About half of all people are introverts — in other words, they get energy from spending time by themselves and use up social energy when talking to people. Unfortunately, a lot of the modern professional world seems tailor-made for extroverts and social butterflies.
But if you’re an introvert, don’t give up. Some jobs may tax your mental health, depending on your level of communication skills and the work environment you need to thrive. Still, there are plenty of great jobs and careers to pursue regardless of your personality type. Today, let’s take a look at 12 of the best jobs for introverts in detail.
What jobs are good for introverts?
By their nature, all introverts expend personal energy when they interact with people. Because of that, the best careers for introverts are often:
- Relatively isolated. This doesn’t mean that an introvert-friendly job will never have social interaction, of course. But any social interaction will more often than not take place between a small team, with a few people instead of dozens, especially those whom the introverted worker already knows.
- Focused on numbers, things, and mechanical tasks instead of people. The best jobs for introverts are often the opposite of social jobs, like sales reps or customer service representatives.
- Controllable and defined. Many social-focused jobs are agile and change from moment to moment. In contrast, a lot of the best jobs for introverts are a little more predictable or rely on consistent systems (though this is not universally true, as some artistic professions are also great for introverts).
Given these factors, it’s clear that there are plenty of industries with stellar jobs for introverts. Some examples include:
- Copywriting as a copywriter, technical writer, content creation writer or content manager
- Computer science specialist
- IT manager
- Data scientist
- Social media manager
The text below will cover other posts that are excellent for introverts. When deciding whether a job is a good choice for you or an introverted friend or family member, ask yourself:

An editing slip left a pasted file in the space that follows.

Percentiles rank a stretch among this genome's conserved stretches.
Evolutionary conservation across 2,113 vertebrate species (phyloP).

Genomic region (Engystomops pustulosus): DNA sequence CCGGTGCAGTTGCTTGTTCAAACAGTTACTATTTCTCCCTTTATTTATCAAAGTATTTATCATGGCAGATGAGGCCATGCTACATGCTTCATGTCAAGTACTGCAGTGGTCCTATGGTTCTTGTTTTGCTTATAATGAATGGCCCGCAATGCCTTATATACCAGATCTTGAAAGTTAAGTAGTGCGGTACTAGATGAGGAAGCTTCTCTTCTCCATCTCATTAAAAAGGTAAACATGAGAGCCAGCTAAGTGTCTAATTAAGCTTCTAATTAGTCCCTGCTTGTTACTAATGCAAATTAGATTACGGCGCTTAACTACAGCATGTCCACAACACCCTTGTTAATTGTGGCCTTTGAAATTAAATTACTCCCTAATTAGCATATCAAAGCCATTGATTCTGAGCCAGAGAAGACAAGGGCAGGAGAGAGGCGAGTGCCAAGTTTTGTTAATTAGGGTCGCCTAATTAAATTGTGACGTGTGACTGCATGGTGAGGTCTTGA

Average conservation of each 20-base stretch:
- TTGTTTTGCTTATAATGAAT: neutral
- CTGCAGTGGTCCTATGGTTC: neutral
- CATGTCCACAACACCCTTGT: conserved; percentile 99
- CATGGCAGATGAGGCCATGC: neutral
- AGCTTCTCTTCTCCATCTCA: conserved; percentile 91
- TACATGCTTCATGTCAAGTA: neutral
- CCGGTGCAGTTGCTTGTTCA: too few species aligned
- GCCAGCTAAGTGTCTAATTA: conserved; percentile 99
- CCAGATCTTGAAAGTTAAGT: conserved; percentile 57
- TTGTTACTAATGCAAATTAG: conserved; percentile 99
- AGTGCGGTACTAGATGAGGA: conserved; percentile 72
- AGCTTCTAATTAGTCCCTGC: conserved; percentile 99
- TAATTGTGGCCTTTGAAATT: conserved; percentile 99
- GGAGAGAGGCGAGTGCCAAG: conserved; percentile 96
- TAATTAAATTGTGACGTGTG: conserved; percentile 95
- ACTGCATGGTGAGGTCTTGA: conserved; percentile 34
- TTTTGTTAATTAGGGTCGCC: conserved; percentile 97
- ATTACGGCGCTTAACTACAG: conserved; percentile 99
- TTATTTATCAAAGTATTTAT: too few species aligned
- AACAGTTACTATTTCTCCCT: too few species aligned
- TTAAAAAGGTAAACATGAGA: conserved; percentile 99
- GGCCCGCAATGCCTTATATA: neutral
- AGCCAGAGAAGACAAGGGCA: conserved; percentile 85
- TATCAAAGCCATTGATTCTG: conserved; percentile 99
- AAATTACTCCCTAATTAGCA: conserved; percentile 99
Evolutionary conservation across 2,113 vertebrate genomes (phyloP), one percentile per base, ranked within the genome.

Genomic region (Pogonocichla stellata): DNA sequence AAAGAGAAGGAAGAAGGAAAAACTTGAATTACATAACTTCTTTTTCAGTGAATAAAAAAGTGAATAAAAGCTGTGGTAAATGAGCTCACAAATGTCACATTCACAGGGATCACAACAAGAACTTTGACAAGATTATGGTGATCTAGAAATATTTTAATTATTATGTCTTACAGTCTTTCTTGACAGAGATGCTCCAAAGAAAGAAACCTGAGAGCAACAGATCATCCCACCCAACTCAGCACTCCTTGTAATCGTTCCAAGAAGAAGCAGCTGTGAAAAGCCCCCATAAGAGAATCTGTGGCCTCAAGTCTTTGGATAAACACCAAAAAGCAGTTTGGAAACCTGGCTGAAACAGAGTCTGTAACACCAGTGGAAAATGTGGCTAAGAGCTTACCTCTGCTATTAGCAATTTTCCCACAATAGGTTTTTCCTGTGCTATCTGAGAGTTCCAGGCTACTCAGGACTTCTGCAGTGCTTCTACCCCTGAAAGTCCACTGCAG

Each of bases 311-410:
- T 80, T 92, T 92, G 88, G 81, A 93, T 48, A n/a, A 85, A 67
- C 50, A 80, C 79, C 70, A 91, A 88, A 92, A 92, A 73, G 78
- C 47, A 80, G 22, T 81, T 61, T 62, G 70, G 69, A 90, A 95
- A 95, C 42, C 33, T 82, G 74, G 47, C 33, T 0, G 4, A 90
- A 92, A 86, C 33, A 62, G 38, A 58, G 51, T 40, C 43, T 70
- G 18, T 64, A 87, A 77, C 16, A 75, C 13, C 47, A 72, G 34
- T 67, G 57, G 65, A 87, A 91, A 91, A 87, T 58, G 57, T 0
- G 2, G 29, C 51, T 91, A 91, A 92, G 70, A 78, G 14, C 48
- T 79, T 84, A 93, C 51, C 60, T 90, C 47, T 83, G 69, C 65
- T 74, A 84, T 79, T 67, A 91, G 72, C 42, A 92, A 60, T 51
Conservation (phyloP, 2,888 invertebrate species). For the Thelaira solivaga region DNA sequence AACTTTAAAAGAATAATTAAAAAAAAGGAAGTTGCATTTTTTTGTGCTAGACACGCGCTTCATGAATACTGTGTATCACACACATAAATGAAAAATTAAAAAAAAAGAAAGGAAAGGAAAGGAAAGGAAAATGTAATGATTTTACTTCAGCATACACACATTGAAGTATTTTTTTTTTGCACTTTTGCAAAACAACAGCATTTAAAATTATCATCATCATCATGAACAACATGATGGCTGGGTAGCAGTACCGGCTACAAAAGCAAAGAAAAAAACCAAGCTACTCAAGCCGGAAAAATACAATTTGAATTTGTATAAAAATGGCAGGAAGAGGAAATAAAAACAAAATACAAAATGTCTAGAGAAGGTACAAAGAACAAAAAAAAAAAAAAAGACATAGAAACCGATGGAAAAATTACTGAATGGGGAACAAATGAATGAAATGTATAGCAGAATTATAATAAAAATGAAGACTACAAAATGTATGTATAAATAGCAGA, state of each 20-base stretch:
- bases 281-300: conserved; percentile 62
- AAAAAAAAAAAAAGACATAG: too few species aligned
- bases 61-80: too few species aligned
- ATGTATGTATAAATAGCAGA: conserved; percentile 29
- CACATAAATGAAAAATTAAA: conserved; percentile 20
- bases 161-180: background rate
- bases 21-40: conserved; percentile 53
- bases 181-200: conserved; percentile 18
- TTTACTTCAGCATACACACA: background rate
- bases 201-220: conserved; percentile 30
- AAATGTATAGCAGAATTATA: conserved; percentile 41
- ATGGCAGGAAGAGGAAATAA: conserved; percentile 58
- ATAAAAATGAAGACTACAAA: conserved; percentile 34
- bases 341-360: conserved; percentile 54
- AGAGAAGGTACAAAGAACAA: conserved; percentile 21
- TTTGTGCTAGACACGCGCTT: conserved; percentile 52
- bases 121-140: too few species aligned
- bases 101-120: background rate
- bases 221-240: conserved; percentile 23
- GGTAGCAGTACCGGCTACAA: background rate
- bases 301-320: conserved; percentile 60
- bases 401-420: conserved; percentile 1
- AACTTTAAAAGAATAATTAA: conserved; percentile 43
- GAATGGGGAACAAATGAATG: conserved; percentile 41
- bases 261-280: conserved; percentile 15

- How many people will the job require you to interact with?
- Does the job focus on people or things?
- Do personal interactions have a massive impact on your job performance or results?
Answering these questions, you’ll determine whether any given professional career is right for your needs.
Related: 5 Mega-Successful Entrepreneurs Who Are Introverts
What are the best jobs for introverts?
Now that you know what exactly makes up an excellent job for an introvert, let’s take a look at some specific career examples. Any of these jobs could be perfect for you or an introverted loved one in your family.
Accountants hold very introvert-friendly jobs. After all, these professionals mostly work with numbers, maintaining company books, checking for budget issues and so on. If you have a mind for math and like working with numbers and helping businesses maximize their profits, you can become an accountant.
Even better, accountants make good money and can become CPAs or certified public accountants over time. Once you become a CPA, you’ll earn even more money and have a solid career to progress through for years.
If you like computers and programming, consider becoming a software developer. Software developers make webpages, apps and programs used worldwide every day. After landing a few languages and sticking with the career for a few years, you could make well over six figures and have career stability to enjoy for decades to come.
With a master’s degree and problem-solving skills, you can earn a higher average salary and have a great career in information systems. The more detail-oriented you are, the better. You can also enjoy this as a remote job or become a software engineer or web developer later on. All are in high demand.
As an archivist, you’ll be involved in overseeing and maintaining different collections of artwork, historical items and research papers. Most archivists work at universities and libraries, and they earn decent salaries for only needing a bachelor’s degree. Archivists don’t have to interact with tons of people, making these jobs fantastic for those with introverted personalities.
Most archivist jobs are in information technology, but others involve financial records, large groups of customer data and more. Entry-level jobs typically will have you work in small groups and use different software programs. These are transferable skills you can use for other jobs in related fields later if you like.